Therefore, O King Agrippa, I was not disobedient to the heavenly vision, but declared first to those in Damascus, then in Jerusalem and throughout all the region of Judea, and also to the Gentiles, that they should repent and turn to God, performing deeds in keeping with their repentance. –Acts 26:19-20
The words of the Apostle Paul above, which summarize his teaching, may be some of the most ignored directions on teaching, preaching, and evangelism from both private platforms and public pulpits in our day.
These words come from Paul’s defense before the Jewish king (Agrippa) and the Roman Procurator for Palestine from AD 59-62 (Porcius Festus). What does Paul proclaim?
First, that he obeyed Jesus, who had commanded him not only to preach, but what to preach. The “vision” Paul refers to in this defense was his Damascus Road experience related to us in Acts 9, then confirmed by Paul both in Acts 22 and here in Acts 26. He saw the risen Christ, and the risen Christ told him to preach to everyone that they should repent, turn to God, and demonstrate that repentance by acts done in faithfulness to him. This was Christ’s word to Paul (at least in part).
Second, Paul preached to all with whom he came into contact. First to people in Damascus, then he taught in Jerusalem, and then he went throughout Judea. But don’t miss this important part: He also preached to Gentiles. The gospel, according to the vision from Jesus, was not just for one ethnic group, but for all people.
Third, genuine gospel proclamation includes the good news that we are all sinners, that we need a Savior, and that the way to know that Savior is to repent from our unrighteous acts, turn to God who saves people from sin, and demonstrate that our repentance is real by “turning over a new leaf,” as we might say in our modern parlance. Paul is summarizing his teaching here, not going into minute details, nor laying out an entire theological program. Nevertheless, it is a summary of gospel preaching.
So, why do I say this may be some of the most ignored directions on teaching from the Scriptures today? Because so much of our witnessing and preaching today centers on how we feel about God, or how we feel about life, or how we feel about justice, or how we feel about any number of things, and not on what it means to experience genuine conversion to faith in Jesus Christ. Too many pulpits today are bully pulpits for politics, or self-fulfillment, or proclamations that most people know instinctively cannot be true — that we are, deep down, really good, and if we just try to be happy and friendly and don’t pass judgment on anyone, all will be well in the end (or that we don’t have to be any of these things, because if God exists, he certainly will not pass judgment, and again, all will be well in the end). But it isn’t just pulpits that this teaching is coming from. It is coming from a slew of books, television programs, podcasts, social media, and many people who fill seats in churches every Sunday. At some point, basic gospel proclamation became distorted, and not just a little bit.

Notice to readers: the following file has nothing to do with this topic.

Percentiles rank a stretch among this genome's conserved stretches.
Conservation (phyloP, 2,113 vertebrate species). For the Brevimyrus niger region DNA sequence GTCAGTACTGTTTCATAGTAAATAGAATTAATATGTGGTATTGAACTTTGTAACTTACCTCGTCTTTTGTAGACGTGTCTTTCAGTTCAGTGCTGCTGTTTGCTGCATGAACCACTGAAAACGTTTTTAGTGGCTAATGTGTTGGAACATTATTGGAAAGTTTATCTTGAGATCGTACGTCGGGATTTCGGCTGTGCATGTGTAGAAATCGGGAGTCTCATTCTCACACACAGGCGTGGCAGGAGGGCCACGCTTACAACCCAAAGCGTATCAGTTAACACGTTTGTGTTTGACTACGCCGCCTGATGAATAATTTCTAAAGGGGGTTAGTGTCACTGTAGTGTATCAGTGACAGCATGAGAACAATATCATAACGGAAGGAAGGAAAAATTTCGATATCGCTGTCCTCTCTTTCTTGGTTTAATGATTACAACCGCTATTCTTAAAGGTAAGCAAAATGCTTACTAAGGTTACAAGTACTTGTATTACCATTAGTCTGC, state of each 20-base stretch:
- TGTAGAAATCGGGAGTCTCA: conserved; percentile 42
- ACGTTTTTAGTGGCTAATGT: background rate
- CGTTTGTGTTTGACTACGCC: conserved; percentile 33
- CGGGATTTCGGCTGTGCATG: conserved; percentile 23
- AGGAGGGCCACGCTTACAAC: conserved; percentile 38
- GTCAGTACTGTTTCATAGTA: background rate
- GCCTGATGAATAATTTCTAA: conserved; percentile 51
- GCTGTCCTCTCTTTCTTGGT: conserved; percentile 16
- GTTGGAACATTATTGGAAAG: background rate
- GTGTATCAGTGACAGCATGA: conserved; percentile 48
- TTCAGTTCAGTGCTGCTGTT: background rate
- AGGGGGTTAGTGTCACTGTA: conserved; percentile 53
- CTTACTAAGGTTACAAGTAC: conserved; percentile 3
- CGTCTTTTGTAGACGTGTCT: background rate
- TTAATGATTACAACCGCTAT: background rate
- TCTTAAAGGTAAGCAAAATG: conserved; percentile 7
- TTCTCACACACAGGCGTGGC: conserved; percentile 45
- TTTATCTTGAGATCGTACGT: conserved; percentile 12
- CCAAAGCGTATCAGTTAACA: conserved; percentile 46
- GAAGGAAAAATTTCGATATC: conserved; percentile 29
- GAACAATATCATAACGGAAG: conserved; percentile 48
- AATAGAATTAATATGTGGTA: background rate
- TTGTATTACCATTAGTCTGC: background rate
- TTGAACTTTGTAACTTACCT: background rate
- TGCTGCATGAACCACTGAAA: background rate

The result has been nothing short of tragic. Relativism, Pluralism, Universalism, and a basic concept of “me-ism” that is all about how we think God should be, rather than how God has declared himself to be. All of this, of course, reinforced by a world that, if it gives any thought to God at all, prefers to think of him as a distant force or quasi-helpful sage who loves to stroke our egos and wink at our minor indiscretions.
What do the Scriptures teach instead? A hateful, vengeful God who loves to inflict misery and keep us under his thumb? Hardly. It teaches us about the God who hates evil and loves good, who declares things to be exactly as they are and invites us to see reality through his eyes, which are the only eyes that see things clearly. About the God who loves his creation, not the least of which includes human beings. That this God sent his only Son, who willingly obeyed his Father and went to a cross, suffered, died, rose again, fulfilled the law in every aspect, ascended to heaven and now sits in authority at the Father’s right hand. All this so that sinful humans might know salvation.
The Bible is about God, not about us. It does, however, tell us clearly how we can have a relationship with this God that is based on reality, not on wishful thinking or “wouldn’t it be nice if…” Paul doesn’t tell Agrippa and Festus everything about the gospel message, but he does get to the heart of it. Would you know hope in Jesus Christ? Repent my friends, turn to God, and allow the Holy Spirit to work in your life so as to cause you to do good works in keeping with your repentance.
Grace and peace,